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US – North American esports to generate revenues of $607m by 2020

By - 27 February 2017

The coming year will see the Esports Economy grow to $696m, a year-on-year growth of 41.3 per cent, according to the latest report from Newzoo, a global leader in esports, games, and mobile intelligence.

North America is the largest esports market, with revenues of $257min 2017. This will more than double to reach $607m by 2020. Most of these revenues come from sponsorships, which will total $113m in 2017. This is partly due to North American teams that have welcomed a lot of new non-endemic sponsorships and the region hosting several of the world’s largest leagues and tournaments that generate a high amount of sponsorship money.

Brands are expected to spend $517m, broken down into $155m on advertising, $266m on sponsorship, and a further $95m on media rights. Brand investment will double by 2020, pushing the total market to $1.5bn. Consumer spending this year on tickets and merchandise will amount to $64m. Another $116m is invested by game publishers into the esports industry through partnership deals with white-label organizers. As esports is becoming engrained in the DNA of successful competitive games, publishers are actively looking to grow their franchises as spectator sports with the aim to engage their current fans, and reach new ones. Often lacking the experience and resources to do so, publishers turn to these white-label organizers to help them set up leagues and events around their franchises. For most game publishers, esports is currently not a profitable business. However, their investment is justified by the positive impact on game revenues and the future potential of their esports activities as a stand-alone business.

Peter Warman, CEO at Newzoo said: “Esports is not only growing exponentially as a new independent business and industry, it is also accelerating the convergence of various established industries. For brands, media, and entertainment companies, esports provides a chance to capitalize on the favorite pastime of digital natives and Millennials: playing games and watching game content. With the arrival of live streams and events, gaming has entered the realm of broadcasters and media that can now apply their advertising business model to a market previously out of reach for them.”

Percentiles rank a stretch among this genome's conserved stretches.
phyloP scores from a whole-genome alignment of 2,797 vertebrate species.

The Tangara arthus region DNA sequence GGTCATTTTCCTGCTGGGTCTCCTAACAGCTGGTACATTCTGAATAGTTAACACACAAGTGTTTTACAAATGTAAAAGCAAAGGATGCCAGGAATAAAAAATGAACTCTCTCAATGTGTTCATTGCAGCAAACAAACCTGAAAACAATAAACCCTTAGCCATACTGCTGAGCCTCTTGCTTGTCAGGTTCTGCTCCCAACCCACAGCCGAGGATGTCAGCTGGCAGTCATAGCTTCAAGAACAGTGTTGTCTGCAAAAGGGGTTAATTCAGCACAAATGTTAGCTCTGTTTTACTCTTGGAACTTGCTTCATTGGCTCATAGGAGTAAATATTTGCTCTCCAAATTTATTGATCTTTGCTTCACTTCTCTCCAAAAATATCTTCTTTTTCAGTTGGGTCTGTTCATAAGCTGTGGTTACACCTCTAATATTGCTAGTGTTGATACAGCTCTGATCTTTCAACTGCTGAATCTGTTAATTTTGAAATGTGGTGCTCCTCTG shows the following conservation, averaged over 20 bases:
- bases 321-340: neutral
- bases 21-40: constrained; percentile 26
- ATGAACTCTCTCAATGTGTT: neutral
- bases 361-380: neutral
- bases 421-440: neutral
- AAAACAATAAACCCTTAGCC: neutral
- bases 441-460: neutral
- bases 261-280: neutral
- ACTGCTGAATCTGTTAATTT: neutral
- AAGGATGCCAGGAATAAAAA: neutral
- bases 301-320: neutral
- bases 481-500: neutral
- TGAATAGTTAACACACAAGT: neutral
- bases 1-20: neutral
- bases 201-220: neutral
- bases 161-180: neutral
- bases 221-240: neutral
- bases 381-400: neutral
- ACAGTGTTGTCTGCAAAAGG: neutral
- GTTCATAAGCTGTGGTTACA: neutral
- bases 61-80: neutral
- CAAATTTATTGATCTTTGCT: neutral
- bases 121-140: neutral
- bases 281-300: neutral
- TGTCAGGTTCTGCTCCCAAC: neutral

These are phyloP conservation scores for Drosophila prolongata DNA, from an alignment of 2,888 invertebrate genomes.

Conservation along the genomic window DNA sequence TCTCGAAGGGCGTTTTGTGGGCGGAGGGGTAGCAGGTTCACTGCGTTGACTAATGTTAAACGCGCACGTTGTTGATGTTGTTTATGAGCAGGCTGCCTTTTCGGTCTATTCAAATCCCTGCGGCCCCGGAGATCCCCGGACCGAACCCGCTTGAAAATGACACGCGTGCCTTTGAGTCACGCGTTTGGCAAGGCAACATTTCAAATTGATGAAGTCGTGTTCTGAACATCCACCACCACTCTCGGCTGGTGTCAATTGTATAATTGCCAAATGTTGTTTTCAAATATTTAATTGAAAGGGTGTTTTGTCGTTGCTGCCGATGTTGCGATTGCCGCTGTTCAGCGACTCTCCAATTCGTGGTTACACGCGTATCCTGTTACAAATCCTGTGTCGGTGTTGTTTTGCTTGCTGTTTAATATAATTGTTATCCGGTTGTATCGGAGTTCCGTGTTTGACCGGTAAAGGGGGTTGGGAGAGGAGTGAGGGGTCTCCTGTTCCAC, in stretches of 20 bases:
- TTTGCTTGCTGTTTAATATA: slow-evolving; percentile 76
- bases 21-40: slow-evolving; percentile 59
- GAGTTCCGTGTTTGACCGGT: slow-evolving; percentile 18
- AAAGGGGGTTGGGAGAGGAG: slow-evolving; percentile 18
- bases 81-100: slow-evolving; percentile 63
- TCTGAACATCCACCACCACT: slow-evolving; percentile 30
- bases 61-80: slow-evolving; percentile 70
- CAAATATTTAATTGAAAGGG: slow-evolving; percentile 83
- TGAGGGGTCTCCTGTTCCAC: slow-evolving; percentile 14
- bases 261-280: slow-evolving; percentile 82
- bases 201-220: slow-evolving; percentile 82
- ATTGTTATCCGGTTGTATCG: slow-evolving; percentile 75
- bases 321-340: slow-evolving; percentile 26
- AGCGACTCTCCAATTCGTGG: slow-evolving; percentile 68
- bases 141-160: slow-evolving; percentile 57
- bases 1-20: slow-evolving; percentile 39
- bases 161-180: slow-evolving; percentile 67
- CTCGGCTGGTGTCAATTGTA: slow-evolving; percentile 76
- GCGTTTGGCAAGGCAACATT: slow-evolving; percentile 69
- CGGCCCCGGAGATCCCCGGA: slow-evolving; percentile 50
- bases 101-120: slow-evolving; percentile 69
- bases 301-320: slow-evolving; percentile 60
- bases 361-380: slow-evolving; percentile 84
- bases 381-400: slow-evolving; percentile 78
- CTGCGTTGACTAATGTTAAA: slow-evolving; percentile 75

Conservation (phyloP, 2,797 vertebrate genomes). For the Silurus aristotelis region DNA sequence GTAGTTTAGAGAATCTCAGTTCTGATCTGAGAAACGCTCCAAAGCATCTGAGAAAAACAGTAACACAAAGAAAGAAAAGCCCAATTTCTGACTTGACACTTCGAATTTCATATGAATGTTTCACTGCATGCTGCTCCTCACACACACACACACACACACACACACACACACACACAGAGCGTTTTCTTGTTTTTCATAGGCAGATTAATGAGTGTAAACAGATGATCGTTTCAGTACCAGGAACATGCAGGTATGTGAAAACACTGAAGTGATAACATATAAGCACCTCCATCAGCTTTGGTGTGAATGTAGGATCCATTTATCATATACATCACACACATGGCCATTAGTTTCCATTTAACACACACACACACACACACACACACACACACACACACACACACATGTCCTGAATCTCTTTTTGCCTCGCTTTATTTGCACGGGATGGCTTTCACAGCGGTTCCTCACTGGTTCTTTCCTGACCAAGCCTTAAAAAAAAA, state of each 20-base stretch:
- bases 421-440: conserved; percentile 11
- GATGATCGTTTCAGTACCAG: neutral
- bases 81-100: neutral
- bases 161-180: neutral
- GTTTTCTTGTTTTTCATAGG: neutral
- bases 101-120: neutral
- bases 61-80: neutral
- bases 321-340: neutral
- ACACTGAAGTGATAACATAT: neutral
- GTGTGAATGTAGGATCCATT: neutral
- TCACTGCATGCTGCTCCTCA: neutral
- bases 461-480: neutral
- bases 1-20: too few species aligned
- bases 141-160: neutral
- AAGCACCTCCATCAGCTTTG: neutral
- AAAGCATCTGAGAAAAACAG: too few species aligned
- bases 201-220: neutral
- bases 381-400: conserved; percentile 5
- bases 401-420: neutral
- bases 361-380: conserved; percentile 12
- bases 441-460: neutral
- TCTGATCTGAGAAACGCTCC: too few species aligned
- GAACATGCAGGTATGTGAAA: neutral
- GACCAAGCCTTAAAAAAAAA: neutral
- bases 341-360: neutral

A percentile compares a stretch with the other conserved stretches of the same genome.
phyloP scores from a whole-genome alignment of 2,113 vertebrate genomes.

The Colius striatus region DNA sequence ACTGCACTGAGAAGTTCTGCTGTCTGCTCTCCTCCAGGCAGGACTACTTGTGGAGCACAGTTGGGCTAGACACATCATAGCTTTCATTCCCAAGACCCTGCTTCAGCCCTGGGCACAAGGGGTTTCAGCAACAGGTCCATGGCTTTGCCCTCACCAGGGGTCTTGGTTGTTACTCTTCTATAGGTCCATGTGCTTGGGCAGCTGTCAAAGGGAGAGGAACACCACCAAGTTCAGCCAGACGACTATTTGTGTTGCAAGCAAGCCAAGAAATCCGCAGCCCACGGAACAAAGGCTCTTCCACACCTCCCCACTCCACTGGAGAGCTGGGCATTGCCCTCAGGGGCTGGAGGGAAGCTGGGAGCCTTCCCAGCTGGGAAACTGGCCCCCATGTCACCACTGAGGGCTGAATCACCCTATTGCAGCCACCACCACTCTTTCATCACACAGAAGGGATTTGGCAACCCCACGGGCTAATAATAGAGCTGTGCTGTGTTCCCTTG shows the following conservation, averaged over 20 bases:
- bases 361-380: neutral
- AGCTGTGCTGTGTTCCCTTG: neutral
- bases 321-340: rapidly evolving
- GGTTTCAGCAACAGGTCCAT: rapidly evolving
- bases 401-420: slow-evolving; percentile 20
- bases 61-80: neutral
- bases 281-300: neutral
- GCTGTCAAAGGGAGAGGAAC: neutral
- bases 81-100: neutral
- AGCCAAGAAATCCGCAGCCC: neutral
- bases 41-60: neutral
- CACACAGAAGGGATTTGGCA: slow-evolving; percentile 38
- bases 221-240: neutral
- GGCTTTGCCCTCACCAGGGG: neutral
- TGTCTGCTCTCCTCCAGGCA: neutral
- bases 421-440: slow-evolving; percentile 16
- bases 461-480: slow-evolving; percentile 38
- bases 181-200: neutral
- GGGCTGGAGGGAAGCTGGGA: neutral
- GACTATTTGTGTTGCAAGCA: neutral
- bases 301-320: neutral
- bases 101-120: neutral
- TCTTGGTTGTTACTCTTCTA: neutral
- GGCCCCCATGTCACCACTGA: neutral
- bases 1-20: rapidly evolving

The 25 m Enthusiasts in North America generate twice as much revenue per year than in any other region, $10.36 per fan per year, highlighting the lead that American media companies and brands have taken. The involvement of American and European sports teams and their marketing agencies will continue this year, pushing brand investments up even further. The impact of traditional sports and media are already reflected in esports’ fastest-growing revenue stream: media rights trade. The sales of esports content licenses are expected to generate $95m this year on a global scale, up 82 per cent from 2016

The global esports audience will reach 385m in 2017, made up of 191m Esports Enthusiasts and a further 194m Occasional Viewers. The number of esports fans is expected to grow by another 50 per cent toward 2020, totalling 286m. In traditional sports, total revenue per fan is a key indicator of how well a sport is “monetized”. It encompasses all revenue streams, including media rights, sponsorships, and consumer spending. Based on our audience and revenue expectations for 2017, the average revenue per fan this year will amount to $3.64. As the esports industry matures and incorporates an increasing number of local events, leagues, and media rights deals, the average revenue per fan is anticipated to grow to $5.20 by 2020. This is still a factor three lower than a popular sport such as basketball and a factor twelve lower than the most commercial league in the world, the NFL.

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